The Digital Cathedral (book review)

The Digital Cathedral (book review)

“I’m convinced that one of the major challenges for today’s church leaders is a matter of perspective. For ministry leaders, the church, whether by that we mean the building or the institution, is often at the center of our time and focus. People in parish ministry spend most of our time there, along with much of our emotional, spiritual, and intellectual energy. This is a good and noble thing. However, we can become so focused on the inter-working of our congregations that we miss what is going on down the block and across our communities…This myopia is especially dangerous in a time of institutional decline. Debates and worry over the fate of church institutions, while acknowledging the mortality of the institution, which seems a good and healthy thing, paradoxically reinforce the focus on the institution itself rather than pushing us to look beyond its boundaries. Even as the number of people present in our congregations dwindle, our fixation on the institution grows. We spend more and more time worrying over the internal operations of our institutions, even as fewer and fewer people attend and belong. Thus, we inhabit and concern ourselves with an ever-shrinking piece of cultural and spiritual real estate.” – Keith Anderson, The Digital Cathedral: Networked Ministry in a Wireless World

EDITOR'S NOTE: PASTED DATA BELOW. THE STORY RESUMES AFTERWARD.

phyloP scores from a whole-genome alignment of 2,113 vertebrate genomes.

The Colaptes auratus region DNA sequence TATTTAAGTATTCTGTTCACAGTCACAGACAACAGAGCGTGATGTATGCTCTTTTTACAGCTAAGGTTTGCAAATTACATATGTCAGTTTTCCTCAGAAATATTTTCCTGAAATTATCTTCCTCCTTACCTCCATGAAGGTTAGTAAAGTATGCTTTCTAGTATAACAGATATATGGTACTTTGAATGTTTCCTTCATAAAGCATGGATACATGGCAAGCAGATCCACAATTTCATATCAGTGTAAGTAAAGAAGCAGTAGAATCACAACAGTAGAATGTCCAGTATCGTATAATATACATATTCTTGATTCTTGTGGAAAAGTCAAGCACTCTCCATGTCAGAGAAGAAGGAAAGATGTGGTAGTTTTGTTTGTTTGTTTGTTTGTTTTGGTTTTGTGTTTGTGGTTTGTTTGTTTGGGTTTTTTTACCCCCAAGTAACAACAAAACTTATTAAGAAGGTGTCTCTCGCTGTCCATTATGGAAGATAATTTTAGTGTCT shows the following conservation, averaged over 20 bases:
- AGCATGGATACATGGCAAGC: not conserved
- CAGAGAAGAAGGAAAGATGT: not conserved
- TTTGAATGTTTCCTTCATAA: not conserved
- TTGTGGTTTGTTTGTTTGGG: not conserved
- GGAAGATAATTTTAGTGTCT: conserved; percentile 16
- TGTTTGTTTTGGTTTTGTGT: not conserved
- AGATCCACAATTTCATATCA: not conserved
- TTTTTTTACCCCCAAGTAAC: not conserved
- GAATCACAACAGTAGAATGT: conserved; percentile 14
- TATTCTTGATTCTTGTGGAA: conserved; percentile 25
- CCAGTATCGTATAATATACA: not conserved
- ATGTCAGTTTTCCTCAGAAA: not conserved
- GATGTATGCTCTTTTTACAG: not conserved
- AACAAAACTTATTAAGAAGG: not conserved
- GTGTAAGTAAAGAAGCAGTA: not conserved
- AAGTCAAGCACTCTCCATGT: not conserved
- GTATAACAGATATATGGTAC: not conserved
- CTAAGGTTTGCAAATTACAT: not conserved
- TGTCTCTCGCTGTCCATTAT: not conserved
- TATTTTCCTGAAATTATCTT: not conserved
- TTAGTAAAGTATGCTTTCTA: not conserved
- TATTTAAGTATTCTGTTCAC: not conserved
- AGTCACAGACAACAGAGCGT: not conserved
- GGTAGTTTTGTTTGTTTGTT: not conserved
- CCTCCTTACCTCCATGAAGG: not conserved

What will the church of the future look like? How will we remain agile, attentive, relevant, and alive? In this book Keith Anderson demonstrates both practical solutions, and avenues of engagement rooted in deep faithful living and a changing culture of how we “do church”.

I especially appreciated the multiple examples of vibrant, “out of the box” ministry that is reaching people where they are. Rather than simply offer a completely “new” lens – Anderson also effectively links the history of change in the church of the past to now. “Digital” is an important view – but so is the “cathedral” of the past in its community role and use.

As someone involved in how the church/our Quaker meetings consider restructuring and relevance I found this book a helpful guide and reminder of what we may be called to be. I highly recommend this to those readers considering what relevant church might look like in the future.

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